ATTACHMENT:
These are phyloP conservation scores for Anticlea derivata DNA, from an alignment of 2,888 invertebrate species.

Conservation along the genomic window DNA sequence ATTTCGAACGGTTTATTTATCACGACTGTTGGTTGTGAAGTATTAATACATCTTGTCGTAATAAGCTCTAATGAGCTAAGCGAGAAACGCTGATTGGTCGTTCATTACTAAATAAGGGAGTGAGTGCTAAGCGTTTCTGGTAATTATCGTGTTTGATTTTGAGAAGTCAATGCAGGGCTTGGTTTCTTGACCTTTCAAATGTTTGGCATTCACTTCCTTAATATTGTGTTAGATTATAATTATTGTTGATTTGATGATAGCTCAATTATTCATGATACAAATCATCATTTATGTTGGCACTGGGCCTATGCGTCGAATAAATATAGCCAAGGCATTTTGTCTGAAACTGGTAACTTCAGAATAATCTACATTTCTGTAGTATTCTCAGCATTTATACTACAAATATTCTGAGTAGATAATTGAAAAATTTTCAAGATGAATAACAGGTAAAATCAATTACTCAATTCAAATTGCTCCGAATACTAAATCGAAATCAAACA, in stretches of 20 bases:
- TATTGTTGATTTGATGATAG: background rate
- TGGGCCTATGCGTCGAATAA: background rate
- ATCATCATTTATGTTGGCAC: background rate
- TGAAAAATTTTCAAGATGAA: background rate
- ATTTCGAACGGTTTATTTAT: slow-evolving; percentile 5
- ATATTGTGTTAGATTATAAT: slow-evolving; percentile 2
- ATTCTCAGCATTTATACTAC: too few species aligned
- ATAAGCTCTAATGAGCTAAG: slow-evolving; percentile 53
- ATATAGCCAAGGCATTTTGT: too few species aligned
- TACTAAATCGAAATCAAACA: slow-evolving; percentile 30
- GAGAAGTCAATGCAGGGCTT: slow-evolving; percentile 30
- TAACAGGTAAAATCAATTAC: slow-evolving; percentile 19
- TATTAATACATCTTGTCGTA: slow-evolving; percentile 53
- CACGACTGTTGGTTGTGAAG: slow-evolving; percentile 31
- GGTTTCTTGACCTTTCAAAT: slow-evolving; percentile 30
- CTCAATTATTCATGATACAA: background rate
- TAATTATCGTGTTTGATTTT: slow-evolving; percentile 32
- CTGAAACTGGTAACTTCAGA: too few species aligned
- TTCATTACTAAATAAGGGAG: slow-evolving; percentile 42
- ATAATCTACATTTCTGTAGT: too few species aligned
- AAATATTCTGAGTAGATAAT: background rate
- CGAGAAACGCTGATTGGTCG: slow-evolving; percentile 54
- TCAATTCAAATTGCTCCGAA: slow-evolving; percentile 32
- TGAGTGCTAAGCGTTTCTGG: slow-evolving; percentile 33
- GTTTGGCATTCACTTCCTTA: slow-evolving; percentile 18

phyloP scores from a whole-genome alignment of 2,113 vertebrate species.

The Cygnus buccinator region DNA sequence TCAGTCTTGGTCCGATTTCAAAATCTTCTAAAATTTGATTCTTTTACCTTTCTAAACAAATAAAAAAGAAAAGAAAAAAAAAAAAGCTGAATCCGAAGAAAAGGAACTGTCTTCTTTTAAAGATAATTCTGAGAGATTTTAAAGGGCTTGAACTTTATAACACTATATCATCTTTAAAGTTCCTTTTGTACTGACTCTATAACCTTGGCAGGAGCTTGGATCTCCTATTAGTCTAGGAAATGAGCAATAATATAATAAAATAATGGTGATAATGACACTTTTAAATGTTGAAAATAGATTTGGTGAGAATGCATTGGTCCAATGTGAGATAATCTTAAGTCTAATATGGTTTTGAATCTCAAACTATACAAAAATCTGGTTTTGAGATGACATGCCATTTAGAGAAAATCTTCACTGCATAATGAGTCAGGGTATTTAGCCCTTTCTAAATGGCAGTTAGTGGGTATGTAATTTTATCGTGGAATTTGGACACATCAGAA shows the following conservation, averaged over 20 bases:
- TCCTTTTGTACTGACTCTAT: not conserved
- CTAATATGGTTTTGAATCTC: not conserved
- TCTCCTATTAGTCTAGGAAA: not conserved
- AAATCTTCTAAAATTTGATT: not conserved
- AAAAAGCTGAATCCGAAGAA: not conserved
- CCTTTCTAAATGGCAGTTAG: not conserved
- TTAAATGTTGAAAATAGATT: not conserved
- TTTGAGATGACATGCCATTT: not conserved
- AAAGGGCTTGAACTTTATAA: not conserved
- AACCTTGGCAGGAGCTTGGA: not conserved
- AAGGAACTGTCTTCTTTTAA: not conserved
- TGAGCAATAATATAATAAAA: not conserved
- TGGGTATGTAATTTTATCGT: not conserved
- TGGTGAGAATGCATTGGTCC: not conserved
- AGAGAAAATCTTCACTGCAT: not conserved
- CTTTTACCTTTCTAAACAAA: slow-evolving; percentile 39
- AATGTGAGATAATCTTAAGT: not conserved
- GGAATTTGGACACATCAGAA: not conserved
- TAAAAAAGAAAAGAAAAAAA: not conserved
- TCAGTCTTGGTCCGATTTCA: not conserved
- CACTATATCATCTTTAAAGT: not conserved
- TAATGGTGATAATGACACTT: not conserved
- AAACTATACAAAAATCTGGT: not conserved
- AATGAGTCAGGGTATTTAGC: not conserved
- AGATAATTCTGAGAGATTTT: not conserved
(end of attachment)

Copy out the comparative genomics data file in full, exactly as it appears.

These are phyloP conservation scores for Anticlea derivata DNA, from an alignment of 2,888 invertebrate species.

Conservation along the genomic window DNA sequence ATTTCGAACGGTTTATTTATCACGACTGTTGGTTGTGAAGTATTAATACATCTTGTCGTAATAAGCTCTAATGAGCTAAGCGAGAAACGCTGATTGGTCGTTCATTACTAAATAAGGGAGTGAGTGCTAAGCGTTTCTGGTAATTATCGTGTTTGATTTTGAGAAGTCAATGCAGGGCTTGGTTTCTTGACCTTTCAAATGTTTGGCATTCACTTCCTTAATATTGTGTTAGATTATAATTATTGTTGATTTGATGATAGCTCAATTATTCATGATACAAATCATCATTTATGTTGGCACTGGGCCTATGCGTCGAATAAATATAGCCAAGGCATTTTGTCTGAAACTGGTAACTTCAGAATAATCTACATTTCTGTAGTATTCTCAGCATTTATACTACAAATATTCTGAGTAGATAATTGAAAAATTTTCAAGATGAATAACAGGTAAAATCAATTACTCAATTCAAATTGCTCCGAATACTAAATCGAAATCAAACA, in stretches of 20 bases:
- TATTGTTGATTTGATGATAG: background rate
- TGGGCCTATGCGTCGAATAA: background rate
- ATCATCATTTATGTTGGCAC: background rate
- TGAAAAATTTTCAAGATGAA: background rate
- ATTTCGAACGGTTTATTTAT: slow-evolving; percentile 5
- ATATTGTGTTAGATTATAAT: slow-evolving; percentile 2
- ATTCTCAGCATTTATACTAC: too few species aligned
- ATAAGCTCTAATGAGCTAAG: slow-evolving; percentile 53
- ATATAGCCAAGGCATTTTGT: too few species aligned
- TACTAAATCGAAATCAAACA: slow-evolving; percentile 30
- GAGAAGTCAATGCAGGGCTT: slow-evolving; percentile 30
- TAACAGGTAAAATCAATTAC: slow-evolving; percentile 19
- TATTAATACATCTTGTCGTA: slow-evolving; percentile 53
- CACGACTGTTGGTTGTGAAG: slow-evolving; percentile 31
- GGTTTCTTGACCTTTCAAAT: slow-evolving; percentile 30
- CTCAATTATTCATGATACAA: background rate
- TAATTATCGTGTTTGATTTT: slow-evolving; percentile 32
- CTGAAACTGGTAACTTCAGA: too few species aligned
- TTCATTACTAAATAAGGGAG: slow-evolving; percentile 42
- ATAATCTACATTTCTGTAGT: too few species aligned
- AAATATTCTGAGTAGATAAT: background rate
- CGAGAAACGCTGATTGGTCG: slow-evolving; percentile 54
- TCAATTCAAATTGCTCCGAA: slow-evolving; percentile 32
- TGAGTGCTAAGCGTTTCTGG: slow-evolving; percentile 33
- GTTTGGCATTCACTTCCTTA: slow-evolving; percentile 18

phyloP scores from a whole-genome alignment of 2,113 vertebrate species.

The Cygnus buccinator region DNA sequence TCAGTCTTGGTCCGATTTCAAAATCTTCTAAAATTTGATTCTTTTACCTTTCTAAACAAATAAAAAAGAAAAGAAAAAAAAAAAAGCTGAATCCGAAGAAAAGGAACTGTCTTCTTTTAAAGATAATTCTGAGAGATTTTAAAGGGCTTGAACTTTATAACACTATATCATCTTTAAAGTTCCTTTTGTACTGACTCTATAACCTTGGCAGGAGCTTGGATCTCCTATTAGTCTAGGAAATGAGCAATAATATAATAAAATAATGGTGATAATGACACTTTTAAATGTTGAAAATAGATTTGGTGAGAATGCATTGGTCCAATGTGAGATAATCTTAAGTCTAATATGGTTTTGAATCTCAAACTATACAAAAATCTGGTTTTGAGATGACATGCCATTTAGAGAAAATCTTCACTGCATAATGAGTCAGGGTATTTAGCCCTTTCTAAATGGCAGTTAGTGGGTATGTAATTTTATCGTGGAATTTGGACACATCAGAA shows the following conservation, averaged over 20 bases:
- TCCTTTTGTACTGACTCTAT: not conserved
- CTAATATGGTTTTGAATCTC: not conserved
- TCTCCTATTAGTCTAGGAAA: not conserved
- AAATCTTCTAAAATTTGATT: not conserved
- AAAAAGCTGAATCCGAAGAA: not conserved
- CCTTTCTAAATGGCAGTTAG: not conserved
- TTAAATGTTGAAAATAGATT: not conserved
- TTTGAGATGACATGCCATTT: not conserved
- AAAGGGCTTGAACTTTATAA: not conserved
- AACCTTGGCAGGAGCTTGGA: not conserved
- AAGGAACTGTCTTCTTTTAA: not conserved
- TGAGCAATAATATAATAAAA: not conserved
- TGGGTATGTAATTTTATCGT: not conserved
- TGGTGAGAATGCATTGGTCC: not conserved
- AGAGAAAATCTTCACTGCAT: not conserved
- CTTTTACCTTTCTAAACAAA: slow-evolving; percentile 39
- AATGTGAGATAATCTTAAGT: not conserved
- GGAATTTGGACACATCAGAA: not conserved
- TAAAAAAGAAAAGAAAAAAA: not conserved
- TCAGTCTTGGTCCGATTTCA: not conserved
- CACTATATCATCTTTAAAGT: not conserved
- TAATGGTGATAATGACACTT: not conserved
- AAACTATACAAAAATCTGGT: not conserved
- AATGAGTCAGGGTATTTAGC: not conserved
- AGATAATTCTGAGAGATTTT: not conserved